Have you ever been labeled as a “practice player” or a “game player”? The difference between the two are simple. A “practice player” is someone who does extremely well in practice but can not carry it over to the game, where as a “game player” is someone who performs mediocre in practice but excels in a game. Why does this happen? Easy to answer, hard to fix!
Players who shine during practice but not in games usually have the problem of self image and confidence. Practice is a very comfortable atmosphere where there are more knowns than unknowns. That comfort breeds confidence and better play. In a game, where all the situations are different and the competition are a mystery, poor self image and doubt control the situation. It also has a tendency to snowball. What is snowballing? No, not actually throwing snowballs, but when a player is cruising during a game then makes an error, whether mental or physical, and lets it affect the next play and the next play, and all of a sudden the game becomes out of control. As a coach you have to be very careful how you handle this situation. Once he or she starts believing they can’t do it, they can spiral downwards and never become an effective player.
But what about those players that don’t perform at practice? There a two reasons that come into play for this situation. One being that the player doesn’t feel challenged enough during practice so they “coast” through. Never giving 100% and just goes through the motions. Another reason is that these players only know one speed and that is game mode. You have more thinking involved during practices then you normally do in a game, and certain players do not know how to separate the two.
The best advice on how to carry your practice performance over to the game is to RELAX! Practice makes permanent! To quote legendary softball coach, Sue Enquist, “It’s 60 feet and turn left.” Nice and simple and to the point. You need to have confidence in your work ethic and believe in your practice skills. If you can do those two things, the right player will show up the day of the game. If you still have problems of carrying it over, you should start doing visualization drills. Start visualizing yourself in a game making all the correct plays, hitting certain pitches, getting key hits, striking batters out. Try to visualize every single detail from the way the grass smells to how the dirt feels. The more detailed you are the more confident you will feel.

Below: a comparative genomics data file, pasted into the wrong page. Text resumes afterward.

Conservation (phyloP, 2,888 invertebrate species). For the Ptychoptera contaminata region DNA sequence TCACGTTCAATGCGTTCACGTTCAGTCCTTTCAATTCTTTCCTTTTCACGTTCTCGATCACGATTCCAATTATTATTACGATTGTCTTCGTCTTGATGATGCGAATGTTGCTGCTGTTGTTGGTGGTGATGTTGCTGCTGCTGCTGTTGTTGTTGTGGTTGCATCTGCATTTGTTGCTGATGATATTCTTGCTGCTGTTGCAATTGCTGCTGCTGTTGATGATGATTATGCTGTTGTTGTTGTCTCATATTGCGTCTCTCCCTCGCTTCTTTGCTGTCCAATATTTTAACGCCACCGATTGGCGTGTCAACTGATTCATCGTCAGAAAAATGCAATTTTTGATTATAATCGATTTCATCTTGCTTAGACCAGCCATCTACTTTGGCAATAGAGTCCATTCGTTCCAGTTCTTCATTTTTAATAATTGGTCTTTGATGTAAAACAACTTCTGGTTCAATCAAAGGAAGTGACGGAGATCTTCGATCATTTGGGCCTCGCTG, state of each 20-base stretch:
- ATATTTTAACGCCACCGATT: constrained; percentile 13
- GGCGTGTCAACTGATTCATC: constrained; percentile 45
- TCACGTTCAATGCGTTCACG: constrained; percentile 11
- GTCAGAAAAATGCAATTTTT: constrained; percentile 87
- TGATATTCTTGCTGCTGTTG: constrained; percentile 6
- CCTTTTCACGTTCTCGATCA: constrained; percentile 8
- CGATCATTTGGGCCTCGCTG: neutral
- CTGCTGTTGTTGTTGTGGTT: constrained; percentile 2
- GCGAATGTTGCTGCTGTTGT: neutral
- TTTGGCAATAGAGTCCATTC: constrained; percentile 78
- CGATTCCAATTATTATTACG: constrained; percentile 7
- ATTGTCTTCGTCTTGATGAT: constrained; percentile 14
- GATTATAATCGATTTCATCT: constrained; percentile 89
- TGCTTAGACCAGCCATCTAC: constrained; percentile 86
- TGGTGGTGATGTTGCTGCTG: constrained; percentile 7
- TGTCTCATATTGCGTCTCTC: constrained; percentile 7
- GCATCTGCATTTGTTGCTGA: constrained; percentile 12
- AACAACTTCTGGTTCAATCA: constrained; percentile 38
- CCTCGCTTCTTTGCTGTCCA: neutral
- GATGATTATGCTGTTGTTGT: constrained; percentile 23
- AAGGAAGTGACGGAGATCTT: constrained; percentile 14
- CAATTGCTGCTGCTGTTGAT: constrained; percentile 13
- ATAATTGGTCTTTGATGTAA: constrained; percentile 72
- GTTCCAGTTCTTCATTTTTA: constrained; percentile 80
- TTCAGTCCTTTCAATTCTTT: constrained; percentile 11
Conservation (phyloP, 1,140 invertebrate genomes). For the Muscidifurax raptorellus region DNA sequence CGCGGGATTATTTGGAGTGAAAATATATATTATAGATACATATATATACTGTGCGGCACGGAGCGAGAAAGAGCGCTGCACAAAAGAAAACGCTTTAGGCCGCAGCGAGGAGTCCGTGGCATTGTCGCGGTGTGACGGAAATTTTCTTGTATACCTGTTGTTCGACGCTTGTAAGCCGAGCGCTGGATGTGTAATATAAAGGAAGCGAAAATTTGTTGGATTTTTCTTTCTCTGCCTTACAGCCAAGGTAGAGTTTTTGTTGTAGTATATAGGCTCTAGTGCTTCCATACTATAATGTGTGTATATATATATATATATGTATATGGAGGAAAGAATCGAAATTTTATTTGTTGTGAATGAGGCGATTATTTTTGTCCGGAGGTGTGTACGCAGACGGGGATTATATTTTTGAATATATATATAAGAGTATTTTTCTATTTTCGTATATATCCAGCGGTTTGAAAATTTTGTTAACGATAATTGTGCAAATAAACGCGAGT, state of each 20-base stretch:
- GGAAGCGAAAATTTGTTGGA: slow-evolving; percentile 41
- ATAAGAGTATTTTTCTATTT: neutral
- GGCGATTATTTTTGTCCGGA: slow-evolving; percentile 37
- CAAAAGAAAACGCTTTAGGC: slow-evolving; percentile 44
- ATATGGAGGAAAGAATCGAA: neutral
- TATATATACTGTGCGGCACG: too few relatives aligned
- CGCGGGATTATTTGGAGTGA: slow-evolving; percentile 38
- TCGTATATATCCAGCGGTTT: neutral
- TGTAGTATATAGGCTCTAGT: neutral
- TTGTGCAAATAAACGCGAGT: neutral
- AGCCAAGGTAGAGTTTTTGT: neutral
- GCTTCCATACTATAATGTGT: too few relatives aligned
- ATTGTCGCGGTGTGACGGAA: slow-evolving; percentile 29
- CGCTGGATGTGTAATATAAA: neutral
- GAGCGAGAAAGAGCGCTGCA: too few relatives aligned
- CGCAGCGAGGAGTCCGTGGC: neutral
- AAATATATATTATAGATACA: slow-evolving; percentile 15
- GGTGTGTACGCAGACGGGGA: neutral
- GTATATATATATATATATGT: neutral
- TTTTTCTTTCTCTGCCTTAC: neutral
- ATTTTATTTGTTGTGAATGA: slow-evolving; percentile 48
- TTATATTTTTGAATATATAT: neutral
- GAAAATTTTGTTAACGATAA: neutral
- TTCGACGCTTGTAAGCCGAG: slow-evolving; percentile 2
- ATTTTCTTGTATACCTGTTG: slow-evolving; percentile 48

For those of you who coast through practice and just rely purely on your talent, believe me when I say it will catch up to you soon! Start taking pride in your work ethic and be a leader for the team through example. You might be able to get away with it now, but when you get to that next level you will have to work harder and you may not know how to do that. So start now before it’s too late! For those of you who struggle during practices, don’t be too hard on yourself. Practice is where you can make a few mistakes and learn from them. Key words there being, LEARN FROM THEM. Don’t ever snowball at practice. Take a step back and remember why you are practicing; to get better at an issue you struggle with and to perfect something new. Like I said earlier, practice makes permanent, so take a deep breath and have some fun!
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About USSSA Florida Pride:
The USSSA Florida Pride is a professional franchise in the National Pro Fastpitch League that is owned and operated by USSSA. The amateur organization of USSSA has multi-sport coverage and encompasses teams and players from the United States and abroad.
National Pro Fastpitch is headquartered in Nashville, TN. The league, created to give elite female fastpitch players the opportunity to pursue a professional career in their chosen sport, has operated since 1997 under the names of Women’s Pro Fastpitch (WPF) and Women’s Pro Softball League (WPSL). NPF is the Official Development Partner of Major League Baseball in the category of women’s fastpitch softball since 2002.
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